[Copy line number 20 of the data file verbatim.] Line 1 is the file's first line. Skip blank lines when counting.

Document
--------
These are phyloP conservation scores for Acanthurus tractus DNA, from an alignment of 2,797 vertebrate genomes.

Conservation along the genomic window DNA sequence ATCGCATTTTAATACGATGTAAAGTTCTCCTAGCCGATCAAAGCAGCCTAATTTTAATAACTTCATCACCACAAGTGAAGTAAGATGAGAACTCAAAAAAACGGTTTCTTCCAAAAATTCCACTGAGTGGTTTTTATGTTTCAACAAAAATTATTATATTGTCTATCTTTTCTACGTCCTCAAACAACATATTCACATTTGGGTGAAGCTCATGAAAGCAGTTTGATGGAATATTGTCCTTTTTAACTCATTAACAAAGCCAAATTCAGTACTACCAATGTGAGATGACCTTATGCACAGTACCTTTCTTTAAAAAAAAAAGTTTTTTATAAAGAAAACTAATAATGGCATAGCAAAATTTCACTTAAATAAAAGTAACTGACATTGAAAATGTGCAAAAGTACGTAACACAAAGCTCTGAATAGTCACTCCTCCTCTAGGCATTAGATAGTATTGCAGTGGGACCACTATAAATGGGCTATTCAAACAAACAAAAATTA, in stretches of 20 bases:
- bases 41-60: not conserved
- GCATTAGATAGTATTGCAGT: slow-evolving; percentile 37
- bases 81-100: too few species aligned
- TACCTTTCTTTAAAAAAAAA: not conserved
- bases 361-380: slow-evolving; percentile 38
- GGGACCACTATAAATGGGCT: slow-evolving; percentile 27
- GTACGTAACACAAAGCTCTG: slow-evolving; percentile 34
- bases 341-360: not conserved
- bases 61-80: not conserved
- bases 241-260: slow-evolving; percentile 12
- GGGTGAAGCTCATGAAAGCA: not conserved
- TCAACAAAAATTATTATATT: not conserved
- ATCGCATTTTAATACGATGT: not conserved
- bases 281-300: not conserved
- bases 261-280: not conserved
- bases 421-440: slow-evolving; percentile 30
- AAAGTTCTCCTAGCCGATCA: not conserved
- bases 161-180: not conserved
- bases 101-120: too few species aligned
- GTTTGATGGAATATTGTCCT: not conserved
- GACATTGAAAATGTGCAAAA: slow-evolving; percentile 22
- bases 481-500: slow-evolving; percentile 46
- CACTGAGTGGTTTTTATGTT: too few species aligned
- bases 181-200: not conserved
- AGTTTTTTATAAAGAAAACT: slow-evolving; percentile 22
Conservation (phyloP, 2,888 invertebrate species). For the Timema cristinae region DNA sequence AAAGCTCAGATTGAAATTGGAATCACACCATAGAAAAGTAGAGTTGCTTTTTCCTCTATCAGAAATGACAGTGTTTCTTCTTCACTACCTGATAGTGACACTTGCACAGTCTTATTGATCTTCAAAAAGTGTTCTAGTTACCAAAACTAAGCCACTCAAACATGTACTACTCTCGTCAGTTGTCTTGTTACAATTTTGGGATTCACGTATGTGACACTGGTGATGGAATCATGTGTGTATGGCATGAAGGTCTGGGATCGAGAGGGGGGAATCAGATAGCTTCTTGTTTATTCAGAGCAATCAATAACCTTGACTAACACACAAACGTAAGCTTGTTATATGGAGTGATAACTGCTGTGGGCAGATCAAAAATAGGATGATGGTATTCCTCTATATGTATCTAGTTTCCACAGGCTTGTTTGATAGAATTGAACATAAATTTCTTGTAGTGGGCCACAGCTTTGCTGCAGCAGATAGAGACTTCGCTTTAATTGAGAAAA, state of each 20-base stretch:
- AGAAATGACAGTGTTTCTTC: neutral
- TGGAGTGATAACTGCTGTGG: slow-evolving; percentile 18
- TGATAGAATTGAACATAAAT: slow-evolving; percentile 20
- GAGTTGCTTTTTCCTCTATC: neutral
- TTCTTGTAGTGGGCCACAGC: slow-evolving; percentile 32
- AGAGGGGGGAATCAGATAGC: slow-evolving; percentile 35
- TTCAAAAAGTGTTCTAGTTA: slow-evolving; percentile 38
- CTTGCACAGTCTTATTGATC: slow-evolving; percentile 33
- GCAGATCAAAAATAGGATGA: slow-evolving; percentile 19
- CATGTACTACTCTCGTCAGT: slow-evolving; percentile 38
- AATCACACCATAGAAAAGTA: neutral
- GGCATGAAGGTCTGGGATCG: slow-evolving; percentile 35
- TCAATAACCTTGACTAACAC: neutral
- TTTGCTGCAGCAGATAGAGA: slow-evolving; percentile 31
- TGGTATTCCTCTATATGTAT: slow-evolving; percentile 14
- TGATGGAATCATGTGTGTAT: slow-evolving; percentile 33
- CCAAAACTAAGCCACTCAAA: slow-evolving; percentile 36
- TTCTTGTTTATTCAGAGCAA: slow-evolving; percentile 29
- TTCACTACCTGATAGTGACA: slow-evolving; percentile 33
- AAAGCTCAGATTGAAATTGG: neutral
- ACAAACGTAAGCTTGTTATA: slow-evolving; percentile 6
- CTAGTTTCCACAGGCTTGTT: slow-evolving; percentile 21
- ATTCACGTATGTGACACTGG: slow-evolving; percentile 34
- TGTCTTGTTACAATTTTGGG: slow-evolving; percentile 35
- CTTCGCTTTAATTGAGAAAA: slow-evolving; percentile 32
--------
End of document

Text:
- bases 161-180: not conserved